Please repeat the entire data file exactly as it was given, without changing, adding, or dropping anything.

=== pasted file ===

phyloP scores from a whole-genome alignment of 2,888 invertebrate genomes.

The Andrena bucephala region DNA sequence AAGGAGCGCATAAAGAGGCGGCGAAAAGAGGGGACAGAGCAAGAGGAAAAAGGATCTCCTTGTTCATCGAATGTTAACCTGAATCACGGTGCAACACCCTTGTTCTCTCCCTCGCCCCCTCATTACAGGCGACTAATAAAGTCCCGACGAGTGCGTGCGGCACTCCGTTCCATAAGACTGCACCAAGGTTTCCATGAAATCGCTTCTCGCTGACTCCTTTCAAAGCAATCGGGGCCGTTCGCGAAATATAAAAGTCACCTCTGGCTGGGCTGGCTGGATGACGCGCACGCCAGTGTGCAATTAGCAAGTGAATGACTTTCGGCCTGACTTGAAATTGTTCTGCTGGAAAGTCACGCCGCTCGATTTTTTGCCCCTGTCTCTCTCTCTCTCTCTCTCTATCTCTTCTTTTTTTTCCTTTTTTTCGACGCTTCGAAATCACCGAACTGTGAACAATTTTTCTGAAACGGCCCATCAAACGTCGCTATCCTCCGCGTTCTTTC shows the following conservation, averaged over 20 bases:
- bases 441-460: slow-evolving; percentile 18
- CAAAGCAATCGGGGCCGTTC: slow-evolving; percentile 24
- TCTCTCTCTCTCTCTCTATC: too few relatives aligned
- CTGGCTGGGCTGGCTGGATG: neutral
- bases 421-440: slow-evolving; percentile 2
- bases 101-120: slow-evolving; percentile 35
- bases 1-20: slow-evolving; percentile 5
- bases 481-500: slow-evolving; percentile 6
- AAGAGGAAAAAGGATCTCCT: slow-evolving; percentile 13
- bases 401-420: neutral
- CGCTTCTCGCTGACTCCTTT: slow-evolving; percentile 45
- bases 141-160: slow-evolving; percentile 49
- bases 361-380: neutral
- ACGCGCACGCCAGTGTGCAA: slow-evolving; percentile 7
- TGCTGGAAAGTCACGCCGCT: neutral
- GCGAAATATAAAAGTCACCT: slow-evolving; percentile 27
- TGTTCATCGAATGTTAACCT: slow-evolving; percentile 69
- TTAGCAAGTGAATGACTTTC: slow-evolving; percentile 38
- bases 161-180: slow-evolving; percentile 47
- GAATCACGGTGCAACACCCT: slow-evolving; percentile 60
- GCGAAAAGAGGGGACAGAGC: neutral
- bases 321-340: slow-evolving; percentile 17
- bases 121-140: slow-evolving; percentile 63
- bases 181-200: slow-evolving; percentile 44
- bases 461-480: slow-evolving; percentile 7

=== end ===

phyloP scores from a whole-genome alignment of 2,888 invertebrate genomes.

The Andrena bucephala region DNA sequence AAGGAGCGCATAAAGAGGCGGCGAAAAGAGGGGACAGAGCAAGAGGAAAAAGGATCTCCTTGTTCATCGAATGTTAACCTGAATCACGGTGCAACACCCTTGTTCTCTCCCTCGCCCCCTCATTACAGGCGACTAATAAAGTCCCGACGAGTGCGTGCGGCACTCCGTTCCATAAGACTGCACCAAGGTTTCCATGAAATCGCTTCTCGCTGACTCCTTTCAAAGCAATCGGGGCCGTTCGCGAAATATAAAAGTCACCTCTGGCTGGGCTGGCTGGATGACGCGCACGCCAGTGTGCAATTAGCAAGTGAATGACTTTCGGCCTGACTTGAAATTGTTCTGCTGGAAAGTCACGCCGCTCGATTTTTTGCCCCTGTCTCTCTCTCTCTCTCTCTCTATCTCTTCTTTTTTTTCCTTTTTTTCGACGCTTCGAAATCACCGAACTGTGAACAATTTTTCTGAAACGGCCCATCAAACGTCGCTATCCTCCGCGTTCTTTC shows the following conservation, averaged over 20 bases:
- bases 441-460: slow-evolving; percentile 18
- CAAAGCAATCGGGGCCGTTC: slow-evolving; percentile 24
- TCTCTCTCTCTCTCTCTATC: too few relatives aligned
- CTGGCTGGGCTGGCTGGATG: neutral
- bases 421-440: slow-evolving; percentile 2
- bases 101-120: slow-evolving; percentile 35
- bases 1-20: slow-evolving; percentile 5
- bases 481-500: slow-evolving; percentile 6
- AAGAGGAAAAAGGATCTCCT: slow-evolving; percentile 13
- bases 401-420: neutral
- CGCTTCTCGCTGACTCCTTT: slow-evolving; percentile 45
- bases 141-160: slow-evolving; percentile 49
- bases 361-380: neutral
- ACGCGCACGCCAGTGTGCAA: slow-evolving; percentile 7
- TGCTGGAAAGTCACGCCGCT: neutral
- GCGAAATATAAAAGTCACCT: slow-evolving; percentile 27
- TGTTCATCGAATGTTAACCT: slow-evolving; percentile 69
- TTAGCAAGTGAATGACTTTC: slow-evolving; percentile 38
- bases 161-180: slow-evolving; percentile 47
- GAATCACGGTGCAACACCCT: slow-evolving; percentile 60
- GCGAAAAGAGGGGACAGAGC: neutral
- bases 321-340: slow-evolving; percentile 17
- bases 121-140: slow-evolving; percentile 63
- bases 181-200: slow-evolving; percentile 44
- bases 461-480: slow-evolving; percentile 7